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6 Tips for Making Your Warehouse Profitable

Warehousing and logistics is an industry in significant flux right now. External factors like the meteoric rise of eCommerce and the trucking capacity crunch have created an environment where few can predict what the next day will bring. In such a time, it’s critical for warehouses to operate with both efficiency and flexibility — but many businesses still haven’t taken a good hard look at their warehouse and logistics operations for opportunities to streamline processes and reduce waste.

With so many big changes rippling through the warehouse industry, now is the time to take advantage of recent advances to make truly impactful improvements. Whether a business is getting a new warehouse set up for the first time or seeking an efficiency boost for existing warehouse assets, there are some key best practices that will help use today’s best technological assets to create a productive and profitable work environment.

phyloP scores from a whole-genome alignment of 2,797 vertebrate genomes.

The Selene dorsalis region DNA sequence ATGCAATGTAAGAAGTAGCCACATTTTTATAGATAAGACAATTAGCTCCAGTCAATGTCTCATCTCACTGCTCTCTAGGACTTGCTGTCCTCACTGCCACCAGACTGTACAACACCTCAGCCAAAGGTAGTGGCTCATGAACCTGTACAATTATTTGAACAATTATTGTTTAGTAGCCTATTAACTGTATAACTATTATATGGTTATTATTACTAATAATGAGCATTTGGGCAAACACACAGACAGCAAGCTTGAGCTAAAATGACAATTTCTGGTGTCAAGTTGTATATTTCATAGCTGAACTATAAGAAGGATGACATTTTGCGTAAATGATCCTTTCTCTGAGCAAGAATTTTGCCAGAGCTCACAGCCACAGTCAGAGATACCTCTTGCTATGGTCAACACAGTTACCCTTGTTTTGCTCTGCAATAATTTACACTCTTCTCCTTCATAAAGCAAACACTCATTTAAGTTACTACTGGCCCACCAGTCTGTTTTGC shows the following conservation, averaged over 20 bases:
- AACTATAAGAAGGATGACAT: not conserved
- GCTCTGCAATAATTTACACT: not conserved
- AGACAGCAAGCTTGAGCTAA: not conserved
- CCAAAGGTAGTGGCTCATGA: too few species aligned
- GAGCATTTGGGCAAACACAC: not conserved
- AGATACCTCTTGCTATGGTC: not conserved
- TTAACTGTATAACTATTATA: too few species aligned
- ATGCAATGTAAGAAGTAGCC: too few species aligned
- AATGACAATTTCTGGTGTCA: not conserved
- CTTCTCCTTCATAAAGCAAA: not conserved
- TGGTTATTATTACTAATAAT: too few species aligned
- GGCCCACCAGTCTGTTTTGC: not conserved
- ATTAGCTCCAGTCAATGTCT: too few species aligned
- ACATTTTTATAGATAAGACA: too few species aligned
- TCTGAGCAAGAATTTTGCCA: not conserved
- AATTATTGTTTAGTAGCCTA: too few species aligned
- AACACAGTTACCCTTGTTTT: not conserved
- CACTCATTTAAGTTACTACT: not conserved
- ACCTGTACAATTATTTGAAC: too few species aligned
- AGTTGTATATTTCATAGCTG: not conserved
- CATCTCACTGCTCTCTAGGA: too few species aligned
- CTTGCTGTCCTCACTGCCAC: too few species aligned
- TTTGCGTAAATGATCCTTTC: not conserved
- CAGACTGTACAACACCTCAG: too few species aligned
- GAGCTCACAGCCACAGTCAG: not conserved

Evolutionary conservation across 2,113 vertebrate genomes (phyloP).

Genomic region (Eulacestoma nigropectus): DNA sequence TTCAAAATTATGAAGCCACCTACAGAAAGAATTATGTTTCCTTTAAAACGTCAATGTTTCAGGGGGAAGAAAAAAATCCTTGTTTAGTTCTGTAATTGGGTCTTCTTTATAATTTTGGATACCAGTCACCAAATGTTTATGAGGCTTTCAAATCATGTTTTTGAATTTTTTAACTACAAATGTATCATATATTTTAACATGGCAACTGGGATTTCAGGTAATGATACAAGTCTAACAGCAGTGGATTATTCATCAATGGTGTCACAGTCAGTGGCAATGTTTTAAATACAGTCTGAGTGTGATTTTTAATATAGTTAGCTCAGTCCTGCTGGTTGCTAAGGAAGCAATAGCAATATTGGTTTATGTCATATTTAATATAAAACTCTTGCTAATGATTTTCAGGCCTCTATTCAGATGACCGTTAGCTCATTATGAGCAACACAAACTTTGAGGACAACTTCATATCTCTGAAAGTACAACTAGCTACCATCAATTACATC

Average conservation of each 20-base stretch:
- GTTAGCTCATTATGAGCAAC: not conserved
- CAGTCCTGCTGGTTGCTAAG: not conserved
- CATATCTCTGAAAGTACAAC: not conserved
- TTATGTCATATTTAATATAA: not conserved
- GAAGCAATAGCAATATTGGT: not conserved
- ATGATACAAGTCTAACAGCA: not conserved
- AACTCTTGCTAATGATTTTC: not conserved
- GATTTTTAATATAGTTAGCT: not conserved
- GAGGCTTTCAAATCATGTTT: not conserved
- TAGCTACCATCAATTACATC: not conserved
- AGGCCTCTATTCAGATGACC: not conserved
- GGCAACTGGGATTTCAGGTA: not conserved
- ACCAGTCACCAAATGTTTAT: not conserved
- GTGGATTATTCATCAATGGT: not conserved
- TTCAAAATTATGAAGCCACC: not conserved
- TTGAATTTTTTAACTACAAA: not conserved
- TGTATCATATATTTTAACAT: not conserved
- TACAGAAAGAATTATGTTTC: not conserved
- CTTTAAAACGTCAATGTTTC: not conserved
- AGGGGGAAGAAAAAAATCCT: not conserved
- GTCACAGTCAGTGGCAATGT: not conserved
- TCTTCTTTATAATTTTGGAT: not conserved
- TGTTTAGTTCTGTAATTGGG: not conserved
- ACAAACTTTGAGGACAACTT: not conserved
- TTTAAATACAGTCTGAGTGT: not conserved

StrategyDriven Tactical Execution Article | 6 Tips for Making Your Warehouse Profitable
 
1. Get the data needed to make the right choices.

A business that doesn’t have the right data will find it much harder to make the right choices, particularly when it comes to logistics. Businesses must ensure that their data tracking is relevant, accurate and robust. A few key questions to determine the state of a warehouse’s data tracking include:

  • Do inventory monitoring systems provide an accurate picture of what’s actually in stock?
  • Is it easy to pull up a report on KPIs, including historical performance data?
  • Are returns efficiently tracked and managed?
  • Do the currently targeted KPIs give an accurate picture of profitability drivers?
  • Is data accessible in real time as orders flow through the system?
  • Are all lots fully traceable?